Interesting to me that the disciples were beginning to equate the ministry of our Lord Jesus with the ancient Messianic prophecies. You see, because it says, “His disciples believed on Him,” verse 11. “This beginning of miracles did Jesus in Cana of Galilee manifested forth His glory, and His disciples believed on Him.” What does that mean? They believed that He was indeed the Messiah. And so, if they believed that He was the Messiah, they would relate what He said and did to prophecies about the Messiah. The only thing is, they missed the prophecies that had to do with His suffering and dying for sin. They missed that entirely, and when He spoke of dying and rising again, it just went right by them, they never got it, until after He rose from the dead. Now we come to the question that inevitably is gonna be asked, “What right do you have to do all this? What signs showest thou unto us seeing that thou doest these things?” Now the word sign is miracle. They said, “You better do a miracle or something, to show you have a right to clean out the temple.” Small thought, they never questioned the rightness of His action in cleaning it out. They never said, “Look what you’ve done, look how you’ve spoiled our business.” They never did that, you know why? Because they knew, in their own hearts, that they had been in the wrong. They never asked, “Why did you do this?” They simply said, “What right do you have to do it?”

The question of authority comes up again and again. It comes up in the pastorate, it comes up on the mission field, comes up in the local church, and it comes up in the home. “What right do you have to give orders?” Today, there is a de-authoritization of practically every authority figure. And so it is that people scoff at the authority of high government figures and they scoff at the authority of those who are sworn to enforce the law and protect the citizen, our police force. And now, because unbelieving people have taken charge of our educational system by and large, our children are being taught to question even the commands of their parents. So this question is very much in keeping with some of our own needs, and I want you to see how the answer affects you. They said, “What right do you have to give orders, clean out the place?” And he said, “Destroy this temple, three days I’ll raise it up.” He spoke of the temple of His body. And after He was risen from the dead, His disciples remembered that He had said this unto them, and they believed the scripture. And the word was, “Jesus had said”. His answer in effect was, “You asked me what right I have to clean this place out, my Father’s house?” He says, “I’m a specialist in resurrection.”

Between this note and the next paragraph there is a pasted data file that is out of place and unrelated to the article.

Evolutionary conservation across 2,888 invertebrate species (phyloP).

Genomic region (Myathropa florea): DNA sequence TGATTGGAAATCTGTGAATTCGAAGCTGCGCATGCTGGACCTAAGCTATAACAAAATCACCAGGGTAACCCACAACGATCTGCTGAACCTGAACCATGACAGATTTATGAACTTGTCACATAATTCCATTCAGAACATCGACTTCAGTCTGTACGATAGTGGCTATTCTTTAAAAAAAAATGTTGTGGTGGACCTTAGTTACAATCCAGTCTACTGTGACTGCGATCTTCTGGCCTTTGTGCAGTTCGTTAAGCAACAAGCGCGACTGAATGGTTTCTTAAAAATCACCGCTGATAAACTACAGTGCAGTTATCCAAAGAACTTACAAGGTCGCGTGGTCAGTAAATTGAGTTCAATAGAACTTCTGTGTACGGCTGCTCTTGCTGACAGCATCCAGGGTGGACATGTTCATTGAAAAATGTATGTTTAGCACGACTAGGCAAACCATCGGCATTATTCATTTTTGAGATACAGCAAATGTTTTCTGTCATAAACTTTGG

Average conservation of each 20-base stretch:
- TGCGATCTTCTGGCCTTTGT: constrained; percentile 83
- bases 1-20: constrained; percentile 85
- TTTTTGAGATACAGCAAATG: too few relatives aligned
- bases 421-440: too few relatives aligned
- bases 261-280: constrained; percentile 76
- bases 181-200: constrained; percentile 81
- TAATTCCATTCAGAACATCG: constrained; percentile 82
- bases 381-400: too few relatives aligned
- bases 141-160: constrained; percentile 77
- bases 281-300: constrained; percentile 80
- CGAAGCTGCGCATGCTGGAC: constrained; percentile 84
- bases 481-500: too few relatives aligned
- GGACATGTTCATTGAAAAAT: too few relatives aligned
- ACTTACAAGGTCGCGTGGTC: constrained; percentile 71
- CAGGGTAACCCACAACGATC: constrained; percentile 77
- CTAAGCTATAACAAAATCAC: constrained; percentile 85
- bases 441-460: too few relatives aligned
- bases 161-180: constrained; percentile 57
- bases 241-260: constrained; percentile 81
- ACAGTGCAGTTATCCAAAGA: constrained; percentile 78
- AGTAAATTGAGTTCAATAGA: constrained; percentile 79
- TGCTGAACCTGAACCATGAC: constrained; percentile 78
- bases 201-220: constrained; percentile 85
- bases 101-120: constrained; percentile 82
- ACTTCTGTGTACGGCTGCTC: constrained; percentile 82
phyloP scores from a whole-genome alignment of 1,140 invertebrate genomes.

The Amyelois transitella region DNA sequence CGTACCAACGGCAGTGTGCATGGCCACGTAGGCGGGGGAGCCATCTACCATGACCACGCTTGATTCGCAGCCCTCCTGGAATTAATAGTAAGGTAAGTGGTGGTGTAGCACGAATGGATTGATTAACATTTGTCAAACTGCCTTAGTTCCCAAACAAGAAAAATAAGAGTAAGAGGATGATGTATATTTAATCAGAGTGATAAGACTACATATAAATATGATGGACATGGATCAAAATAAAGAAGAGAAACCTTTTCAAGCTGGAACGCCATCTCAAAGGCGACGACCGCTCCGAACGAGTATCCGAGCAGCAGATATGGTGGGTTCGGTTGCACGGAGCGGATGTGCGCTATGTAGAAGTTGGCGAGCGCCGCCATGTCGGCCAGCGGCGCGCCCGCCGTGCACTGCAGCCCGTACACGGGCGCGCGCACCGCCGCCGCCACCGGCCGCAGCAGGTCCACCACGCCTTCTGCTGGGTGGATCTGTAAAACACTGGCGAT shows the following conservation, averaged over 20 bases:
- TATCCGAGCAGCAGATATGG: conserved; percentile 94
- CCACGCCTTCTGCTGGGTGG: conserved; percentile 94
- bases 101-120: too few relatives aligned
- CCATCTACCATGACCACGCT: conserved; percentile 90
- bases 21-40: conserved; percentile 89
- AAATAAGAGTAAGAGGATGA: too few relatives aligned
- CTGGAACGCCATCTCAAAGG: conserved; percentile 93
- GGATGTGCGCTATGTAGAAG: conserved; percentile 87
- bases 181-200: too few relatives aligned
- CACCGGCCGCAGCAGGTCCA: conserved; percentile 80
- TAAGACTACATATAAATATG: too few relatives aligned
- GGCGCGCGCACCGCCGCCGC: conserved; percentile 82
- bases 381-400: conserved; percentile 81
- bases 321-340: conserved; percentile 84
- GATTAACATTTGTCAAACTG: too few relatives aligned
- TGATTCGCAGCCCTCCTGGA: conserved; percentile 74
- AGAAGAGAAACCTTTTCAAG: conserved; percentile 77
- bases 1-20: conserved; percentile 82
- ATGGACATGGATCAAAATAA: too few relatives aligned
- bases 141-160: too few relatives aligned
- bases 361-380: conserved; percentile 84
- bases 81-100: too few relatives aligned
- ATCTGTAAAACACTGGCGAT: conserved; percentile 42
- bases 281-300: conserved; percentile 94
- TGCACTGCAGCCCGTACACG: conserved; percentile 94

Now, He’s also a specialist in forgiveness, you remember the story in Mark’s gospel where they… Four friends lowered this sick man down through the roof of the house, right into the middle of the room where the Lord Jesus was teaching. And He looked at the man and said, “Son, thy sins are forgiven,” and people started to mumble and say, “What right does he have to say that your sins are forgiven?” He said, “Well, is it easier to say your sins are forgiven or to say to this man who’s helpless, ‘Rise up and walk?’ Well, in order that you may know that I’m a specialist in forgiveness, I’ll say the other thing as well.” He said, “Rise, take up your pallet and walk.” And the man did. He’s a specialist in forgiveness, oh yes. But He’s also a specialist in resurrection. Now, how does that affect you? Paul says, “Though our outward man perish, our inward man is renewed day by day that the life also of Jesus might be made manifest in our mortal flesh.”

“If the spirit of Him that raised up Jesus from the dead dwell in you,” says Paul, “the spirit of Him that raised up Christ from the dead shall also quicken,” that means make alive, “your mortal bodies.” Now, mortal means capable of dying. After you’re dead, you’re corruptible. He didn’t say “corruptible”, he said “mortal”. That is to say that the Holy Spirit of God who indwells the believer, you know when you’re saved, the Holy Spirit comes to dwell in your life. He will quicken, make alive your mortal, capable of dying, mortal body. The resurrection power Paul spoke about it, “Oh, that I may know Him and the power of his resurrection”. The power of the resurrection is the presence of the Holy Spirit of God in your life. You too can be a specialist in resurrection life. We get at this the next time we get together. Father God, have your way with us and make us specialists in resurrection life. In Jesus’ name I pray. Amen.

‘Til I meet you once again by way of radio, walk with the King today, and be a blessing.